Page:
Sir William Howe, 5th Viscount Howe (1729-1814), was a British general best known for his service in the North American Rebellion. A member of a distinguished military family, Howe joined the army in 1746 and fought in both the War of the Austrian Succession and the Seven Year's War. In the latter he famously led the ascent of the cliffs at Anse-au-Foulon that enabled Wolfe's victory at Quebec in 1759.
Returning to England, Howe both served in Parliament and rose to the rank of major general, becoming known as an expert in light infantry. He was sent to Boston in 1775, along with fellow generals Henry Clinton and John Burgoyne, to reinforce the occupying army under general (and Massachusetts governor) Thomas Gage. He arrived in May, after the outbreak of hostilities and the beginning of the siege of Boston by rebel militia. Shortly thereafter he commanded the assault on an entrenched rebel position in the Battle of Bunker Hill, winning the day but incurring more British casualties than in any other engagement in the Rebellion. In October of 1775 Gage was recalled and Howe became the overall commander of British forces in North America.
Following the agreed overall strategy of concentrating forces in New York City, Howe left Boston in March 1776 along with many loyal Massachusetts colonials who had been driven into the city by rebel mobs as the siege began. After a brief stay in Nova Scotia, Howe landed on Staten Island in July 1776 and began his campaign to capture and consolidate his hold on the city. This was largely accomplished by September, with the largest battle being his rout of Washington at Brooklyn Heights in August, a victory that led to Howe being knighted. Remaining rebel forces in northern Manhattan Island and the Westchester region north of the city were eliminated before winter, and Washington was driven into New Jersey. Howe also sent a force to take the city of Newport in Rhode Island.
Howe entered 1777 with a number of competing objectives -- to assist Burgoyne's drive on Albany from the north, to take the new seat of the rebel Congress in Philadelphia, and to maintain control of New York City. Against an outnumbered and disorganized rebel army, he was able to accomplish all of these, sending Clinton north where his decisive arrival at Saratoga enabled Burgoyne's victory and sailing a force into Chesapeake Bay to land an army to attack Philadelphia from the south. Howe's victory at Brandywine left Philadelphia unguarded, and the rebel leaders fled west to York, where they sued for peace the following year.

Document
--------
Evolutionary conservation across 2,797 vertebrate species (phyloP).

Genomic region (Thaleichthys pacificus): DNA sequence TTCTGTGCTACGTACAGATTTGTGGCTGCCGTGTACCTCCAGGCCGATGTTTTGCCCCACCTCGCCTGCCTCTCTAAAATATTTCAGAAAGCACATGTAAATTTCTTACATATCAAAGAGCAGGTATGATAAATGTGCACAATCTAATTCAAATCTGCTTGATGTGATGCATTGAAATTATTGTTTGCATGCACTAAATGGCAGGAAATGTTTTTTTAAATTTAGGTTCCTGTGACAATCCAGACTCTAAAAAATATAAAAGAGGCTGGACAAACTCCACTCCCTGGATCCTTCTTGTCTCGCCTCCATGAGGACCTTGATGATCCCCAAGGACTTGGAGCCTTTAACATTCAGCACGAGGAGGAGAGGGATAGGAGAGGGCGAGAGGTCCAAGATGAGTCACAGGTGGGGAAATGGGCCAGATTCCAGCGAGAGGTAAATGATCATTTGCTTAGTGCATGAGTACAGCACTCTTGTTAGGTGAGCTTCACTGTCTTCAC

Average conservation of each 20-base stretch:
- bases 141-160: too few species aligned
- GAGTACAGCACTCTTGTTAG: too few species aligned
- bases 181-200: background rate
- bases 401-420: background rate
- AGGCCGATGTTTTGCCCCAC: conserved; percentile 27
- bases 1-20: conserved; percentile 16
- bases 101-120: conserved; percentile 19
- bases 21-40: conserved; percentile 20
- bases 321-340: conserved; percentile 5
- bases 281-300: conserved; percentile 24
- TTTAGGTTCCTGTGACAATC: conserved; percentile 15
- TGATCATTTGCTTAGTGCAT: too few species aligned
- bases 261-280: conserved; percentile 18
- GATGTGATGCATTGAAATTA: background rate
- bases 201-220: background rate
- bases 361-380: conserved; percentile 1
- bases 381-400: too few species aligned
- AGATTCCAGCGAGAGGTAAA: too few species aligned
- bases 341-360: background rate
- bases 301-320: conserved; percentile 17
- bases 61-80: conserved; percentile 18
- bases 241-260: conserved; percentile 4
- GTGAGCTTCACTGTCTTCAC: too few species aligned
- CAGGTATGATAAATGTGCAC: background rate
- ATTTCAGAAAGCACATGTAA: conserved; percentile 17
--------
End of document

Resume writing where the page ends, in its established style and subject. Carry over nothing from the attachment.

Howe was made viceroy of the four New England colonies under the military occupation between the end of hostilities and the adoption of the Britannic Design establishing the Confederation of North America. Because rebel sentiment was strongest there, his viceregal assignment was perhaps the most difficult of the four, but he had a difficult time. In Sobel's words, he was "unfit by temperament" for his role, and "pacification proceeded slowly".
Returning to Britain, Howe was eventually promoted to full general and saw some active service in the Trans-Oceanic War. In 1799 his elder brother Richard (a prominent admiral) died without issue, making William the 5th Viscount Howe and Baron Clenawly. He died in 1814, also without issue, and the title ended with him.
Howe has been criticized for recklessness at Bunker Hill and caution in the New York City campaign, in each case missing an opportunity to end the military phase of the Rebellion even more quickly. But he was an able overall commander, and fortunate enough in his subordinates (such as Burgoyne and Clinton) that he may fairly be given credit for defeating the insurrection.
Sobel's sources for William Howe's role in the North American Rebellion include Howe's memoirs Memoirs of the Late Rebellion, including a diary of events and recollections of a busy life as published in the London Antiquarian Society's Studies in Colonial History (London, 1865); Lord Henry Hawkes' "General Howe and the New York Campaign" (North American Review, Summer 1874); Matthew Hale's Howe and Washington: Contrasts and Comparisons (New York, 1956); Robert Mackreith's Lord Howe and the Rebellion (New York, 1965); and Sir Douglas Carlisle's The Four Viceroys: Burgoyne, Carleton, Howe, and Clinton (New York, 1967).